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Chris Whitty warns public not to go 'too far' over Christmas and risk third Covid wave
10 December 2020, 20:51
England’s chief medical officer has warned the public to be “very, very sensible” and to not go “too far” over Christmas, or risk a third wave.
The five-day relaxation of restrictions over Christmas is a “very risky period”, Professor Chirs Whitty said, warning a third wave can only be avoided if people stick to the guidance.
Speaking alongside Prof Whitty at a Downing Street press conference, Health Secretary Matt Hancock warned the public not to "blow" the progress made in controlling coronavirus, “especially with the vaccine on the horizon”.
Prof Whitty said: "A third wave is not inevitable, but the way we prevent it is by everybody, all of us, coming together and actually deciding we want to try and stick to the guidance that's there."
From the 23rd to 27th December, people across the UK will be allowed to form "Christmas bubbles" of up to three households.
Christmas bubbles will have to be exclusive over the five day period, meaning people cannot move from one bubble to another over the period.
The chief medical officer called on the nation to “accept that Christmas is a period when we can do things, that's the reason why the rules are being relaxed, but that doesn't mean we should do things”.
"People should really be very, very sensible over that period and over this whole period of risk because this is a very risky period for us.
"But it is definitely not inevitable that things will get substantially worse, that's something we need to all work together on."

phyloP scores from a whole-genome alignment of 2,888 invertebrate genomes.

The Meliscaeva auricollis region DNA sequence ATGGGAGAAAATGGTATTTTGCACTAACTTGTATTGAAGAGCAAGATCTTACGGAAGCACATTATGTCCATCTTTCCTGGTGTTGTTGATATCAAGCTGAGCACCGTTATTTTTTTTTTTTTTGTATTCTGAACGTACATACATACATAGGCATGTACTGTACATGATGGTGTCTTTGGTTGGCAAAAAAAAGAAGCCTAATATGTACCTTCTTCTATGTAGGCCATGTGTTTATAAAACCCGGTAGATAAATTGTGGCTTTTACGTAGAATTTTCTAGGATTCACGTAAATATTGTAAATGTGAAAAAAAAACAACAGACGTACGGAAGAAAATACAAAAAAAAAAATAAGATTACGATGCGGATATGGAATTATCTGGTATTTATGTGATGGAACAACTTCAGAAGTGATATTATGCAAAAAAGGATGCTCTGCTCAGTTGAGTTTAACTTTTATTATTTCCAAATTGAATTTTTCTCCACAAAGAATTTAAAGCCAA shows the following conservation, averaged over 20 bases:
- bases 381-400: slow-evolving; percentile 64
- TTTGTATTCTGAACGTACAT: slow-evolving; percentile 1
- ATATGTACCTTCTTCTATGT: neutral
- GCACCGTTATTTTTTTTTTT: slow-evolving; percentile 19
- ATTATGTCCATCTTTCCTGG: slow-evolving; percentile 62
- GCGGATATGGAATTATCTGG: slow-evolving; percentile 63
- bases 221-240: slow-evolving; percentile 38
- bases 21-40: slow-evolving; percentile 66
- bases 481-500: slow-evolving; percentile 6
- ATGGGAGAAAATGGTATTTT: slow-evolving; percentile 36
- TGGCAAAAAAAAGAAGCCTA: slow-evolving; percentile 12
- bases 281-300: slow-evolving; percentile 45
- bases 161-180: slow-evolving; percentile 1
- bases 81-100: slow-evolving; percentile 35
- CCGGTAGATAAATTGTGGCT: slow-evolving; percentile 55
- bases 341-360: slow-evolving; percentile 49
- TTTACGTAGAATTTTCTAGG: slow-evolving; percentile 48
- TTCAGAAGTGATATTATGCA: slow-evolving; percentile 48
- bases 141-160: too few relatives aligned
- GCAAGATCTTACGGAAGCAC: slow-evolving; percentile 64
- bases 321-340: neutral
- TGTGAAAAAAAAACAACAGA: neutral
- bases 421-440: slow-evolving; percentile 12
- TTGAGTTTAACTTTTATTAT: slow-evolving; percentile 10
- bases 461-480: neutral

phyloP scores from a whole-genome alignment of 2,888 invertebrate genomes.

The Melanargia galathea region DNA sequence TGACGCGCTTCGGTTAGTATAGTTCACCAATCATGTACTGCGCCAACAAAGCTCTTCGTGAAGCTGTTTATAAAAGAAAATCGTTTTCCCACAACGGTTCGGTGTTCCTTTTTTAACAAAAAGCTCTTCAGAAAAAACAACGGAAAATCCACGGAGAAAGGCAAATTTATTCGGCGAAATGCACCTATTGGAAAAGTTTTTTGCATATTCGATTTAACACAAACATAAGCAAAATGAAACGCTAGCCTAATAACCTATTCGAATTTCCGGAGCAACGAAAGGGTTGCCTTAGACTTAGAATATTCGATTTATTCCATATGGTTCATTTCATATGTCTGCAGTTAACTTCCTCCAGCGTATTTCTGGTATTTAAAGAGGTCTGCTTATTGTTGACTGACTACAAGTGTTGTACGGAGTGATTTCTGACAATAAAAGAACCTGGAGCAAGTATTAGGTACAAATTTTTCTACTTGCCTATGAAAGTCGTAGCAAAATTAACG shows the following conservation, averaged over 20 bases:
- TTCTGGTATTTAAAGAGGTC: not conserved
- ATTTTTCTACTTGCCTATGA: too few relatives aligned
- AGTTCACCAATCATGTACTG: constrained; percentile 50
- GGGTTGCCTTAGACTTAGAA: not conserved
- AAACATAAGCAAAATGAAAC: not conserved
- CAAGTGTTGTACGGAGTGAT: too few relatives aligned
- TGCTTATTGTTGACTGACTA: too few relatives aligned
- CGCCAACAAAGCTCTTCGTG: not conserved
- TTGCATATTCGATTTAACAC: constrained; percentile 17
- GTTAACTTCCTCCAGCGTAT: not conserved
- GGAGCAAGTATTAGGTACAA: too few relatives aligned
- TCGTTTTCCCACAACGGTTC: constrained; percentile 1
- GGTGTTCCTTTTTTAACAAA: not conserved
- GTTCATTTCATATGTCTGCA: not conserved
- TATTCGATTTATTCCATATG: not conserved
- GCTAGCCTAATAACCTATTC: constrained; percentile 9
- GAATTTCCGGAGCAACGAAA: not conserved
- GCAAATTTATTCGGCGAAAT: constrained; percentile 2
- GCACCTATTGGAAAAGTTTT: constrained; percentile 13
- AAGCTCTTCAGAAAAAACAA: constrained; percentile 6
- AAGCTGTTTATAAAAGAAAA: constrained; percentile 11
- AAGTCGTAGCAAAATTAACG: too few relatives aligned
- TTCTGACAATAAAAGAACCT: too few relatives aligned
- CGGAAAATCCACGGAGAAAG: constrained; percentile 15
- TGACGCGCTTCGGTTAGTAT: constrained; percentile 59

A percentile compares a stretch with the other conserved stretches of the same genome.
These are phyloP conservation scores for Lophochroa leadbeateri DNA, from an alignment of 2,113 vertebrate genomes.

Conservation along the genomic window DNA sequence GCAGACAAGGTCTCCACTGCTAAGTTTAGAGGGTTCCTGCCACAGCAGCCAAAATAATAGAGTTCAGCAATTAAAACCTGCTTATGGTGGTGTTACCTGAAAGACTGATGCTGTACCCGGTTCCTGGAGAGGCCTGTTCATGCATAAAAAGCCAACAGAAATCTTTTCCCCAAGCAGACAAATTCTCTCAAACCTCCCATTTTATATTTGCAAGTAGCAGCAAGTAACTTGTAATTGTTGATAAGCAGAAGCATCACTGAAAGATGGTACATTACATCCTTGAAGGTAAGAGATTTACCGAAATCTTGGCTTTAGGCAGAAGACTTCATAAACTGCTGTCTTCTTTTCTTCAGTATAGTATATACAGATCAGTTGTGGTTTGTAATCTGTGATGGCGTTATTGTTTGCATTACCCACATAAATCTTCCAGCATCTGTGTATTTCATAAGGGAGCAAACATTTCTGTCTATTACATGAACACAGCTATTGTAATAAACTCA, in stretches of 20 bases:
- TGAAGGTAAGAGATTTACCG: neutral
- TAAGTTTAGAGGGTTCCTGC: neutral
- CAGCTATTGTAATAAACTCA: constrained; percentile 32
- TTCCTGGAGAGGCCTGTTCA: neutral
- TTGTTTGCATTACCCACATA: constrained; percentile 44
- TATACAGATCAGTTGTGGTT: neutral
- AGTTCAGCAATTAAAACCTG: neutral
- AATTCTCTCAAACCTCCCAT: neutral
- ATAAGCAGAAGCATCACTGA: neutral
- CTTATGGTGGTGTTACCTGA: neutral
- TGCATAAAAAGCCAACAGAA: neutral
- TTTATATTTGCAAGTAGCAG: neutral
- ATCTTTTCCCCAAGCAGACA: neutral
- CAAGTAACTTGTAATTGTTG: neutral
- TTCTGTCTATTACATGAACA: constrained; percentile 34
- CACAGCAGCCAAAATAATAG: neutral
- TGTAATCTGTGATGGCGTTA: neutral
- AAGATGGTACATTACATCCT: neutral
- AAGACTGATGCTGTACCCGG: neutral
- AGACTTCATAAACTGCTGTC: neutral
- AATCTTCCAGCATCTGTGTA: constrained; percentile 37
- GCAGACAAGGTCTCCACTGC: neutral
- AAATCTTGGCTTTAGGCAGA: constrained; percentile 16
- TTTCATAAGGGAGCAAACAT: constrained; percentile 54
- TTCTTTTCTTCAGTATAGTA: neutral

Although rates are falling in the midlands and north of England, which are currently under stricter restrictions, some areas with lower restrictions are seeing rising case numbers.
The rise in coronavirus infection rates in the South East and winter pressures on the NHS paint a "concerning picture”, Prof Whitty added.
“I think we need to actually keep quite a close eye on that, because we all know, the Christmas period, if people go too far in the Christmas period it's going to be a period of risk everywhere.
"So if you add the rates going up, difficult time of year, Christmas period, and then going into the toughest time of the year for the NHS, January and February are always the toughest time for the NHS, that does paint quite a concerning picture."
Prof Whitty’s warning comes a day after his Welsh counterpart, Chief Medical Officer Dr Frank Atherton, urged the public to rethink their plans to meet relatives over Christmas.
Dr Atherton said he has cancelled plans to see family members over Christmas and will instead spend the festive period with his own household.
He told a press conference that the best present people can give to their families is a "coronavirus-free Christmas".
In Wales cases are rising rapidly, with a source telling LBC the Welsh Government is planning a second firebreak lockdown from 28 December, the day after the Christmas relaxation period.